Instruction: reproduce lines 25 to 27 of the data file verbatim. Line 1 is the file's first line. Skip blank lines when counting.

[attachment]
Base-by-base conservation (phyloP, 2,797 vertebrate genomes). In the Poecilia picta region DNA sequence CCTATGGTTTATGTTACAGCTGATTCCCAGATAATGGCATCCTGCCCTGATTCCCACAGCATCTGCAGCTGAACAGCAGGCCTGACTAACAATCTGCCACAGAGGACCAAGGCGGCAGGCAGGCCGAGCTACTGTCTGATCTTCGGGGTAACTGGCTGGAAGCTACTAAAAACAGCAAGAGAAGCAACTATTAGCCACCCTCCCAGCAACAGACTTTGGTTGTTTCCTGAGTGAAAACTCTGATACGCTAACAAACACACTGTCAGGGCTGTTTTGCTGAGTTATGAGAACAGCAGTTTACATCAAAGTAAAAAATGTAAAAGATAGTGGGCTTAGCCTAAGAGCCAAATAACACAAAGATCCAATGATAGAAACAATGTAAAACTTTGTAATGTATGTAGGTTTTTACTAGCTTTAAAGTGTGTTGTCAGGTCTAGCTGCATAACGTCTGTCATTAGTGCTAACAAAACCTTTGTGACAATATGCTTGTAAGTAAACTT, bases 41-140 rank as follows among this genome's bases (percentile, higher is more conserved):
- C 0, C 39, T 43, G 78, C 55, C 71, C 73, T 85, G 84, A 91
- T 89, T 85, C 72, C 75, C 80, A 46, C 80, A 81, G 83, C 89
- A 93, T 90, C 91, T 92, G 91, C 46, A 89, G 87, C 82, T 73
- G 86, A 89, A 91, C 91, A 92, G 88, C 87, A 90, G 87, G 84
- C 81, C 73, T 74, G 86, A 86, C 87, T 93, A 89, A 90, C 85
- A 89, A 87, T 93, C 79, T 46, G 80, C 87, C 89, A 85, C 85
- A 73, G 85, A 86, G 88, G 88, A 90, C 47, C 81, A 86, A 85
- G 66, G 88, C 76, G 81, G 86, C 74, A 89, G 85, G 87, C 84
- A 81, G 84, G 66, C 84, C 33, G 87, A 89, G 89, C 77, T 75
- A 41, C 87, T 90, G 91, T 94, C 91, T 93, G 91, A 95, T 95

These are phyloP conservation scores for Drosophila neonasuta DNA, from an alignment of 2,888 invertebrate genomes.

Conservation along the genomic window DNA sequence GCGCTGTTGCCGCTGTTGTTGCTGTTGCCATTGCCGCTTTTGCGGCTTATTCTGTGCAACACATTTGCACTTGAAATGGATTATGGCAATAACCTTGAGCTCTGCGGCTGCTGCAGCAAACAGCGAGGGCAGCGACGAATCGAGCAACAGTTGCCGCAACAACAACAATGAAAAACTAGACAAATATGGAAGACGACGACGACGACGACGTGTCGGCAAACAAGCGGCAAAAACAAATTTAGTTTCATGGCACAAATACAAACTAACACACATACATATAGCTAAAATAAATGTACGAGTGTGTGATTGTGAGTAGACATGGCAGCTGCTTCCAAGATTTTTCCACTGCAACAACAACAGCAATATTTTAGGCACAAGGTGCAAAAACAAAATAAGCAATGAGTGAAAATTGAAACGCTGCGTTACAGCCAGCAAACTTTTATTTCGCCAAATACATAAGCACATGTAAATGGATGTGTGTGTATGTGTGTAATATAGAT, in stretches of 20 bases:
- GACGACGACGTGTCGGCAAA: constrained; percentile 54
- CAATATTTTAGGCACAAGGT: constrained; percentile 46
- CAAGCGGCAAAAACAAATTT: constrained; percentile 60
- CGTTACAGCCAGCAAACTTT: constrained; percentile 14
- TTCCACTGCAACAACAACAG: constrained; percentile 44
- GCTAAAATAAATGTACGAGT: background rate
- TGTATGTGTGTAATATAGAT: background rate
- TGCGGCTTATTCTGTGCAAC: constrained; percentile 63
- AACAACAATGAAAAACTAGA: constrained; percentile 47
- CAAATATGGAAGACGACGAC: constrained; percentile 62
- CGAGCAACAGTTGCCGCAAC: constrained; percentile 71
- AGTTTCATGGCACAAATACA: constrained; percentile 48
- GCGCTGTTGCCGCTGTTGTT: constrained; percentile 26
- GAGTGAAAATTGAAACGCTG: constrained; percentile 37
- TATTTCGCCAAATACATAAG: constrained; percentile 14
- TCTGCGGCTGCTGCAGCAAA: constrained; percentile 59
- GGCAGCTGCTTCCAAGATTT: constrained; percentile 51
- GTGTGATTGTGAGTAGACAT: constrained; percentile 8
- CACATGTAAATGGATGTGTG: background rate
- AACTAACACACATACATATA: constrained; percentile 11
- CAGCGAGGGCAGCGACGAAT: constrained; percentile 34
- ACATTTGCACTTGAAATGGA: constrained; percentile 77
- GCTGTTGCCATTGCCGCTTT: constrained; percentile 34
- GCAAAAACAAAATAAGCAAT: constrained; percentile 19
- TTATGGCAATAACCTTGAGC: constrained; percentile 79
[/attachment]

- AGTTTCATGGCACAAATACA: constrained; percentile 48
- GCGCTGTTGCCGCTGTTGTT: constrained; percentile 26
- GAGTGAAAATTGAAACGCTG: constrained; percentile 37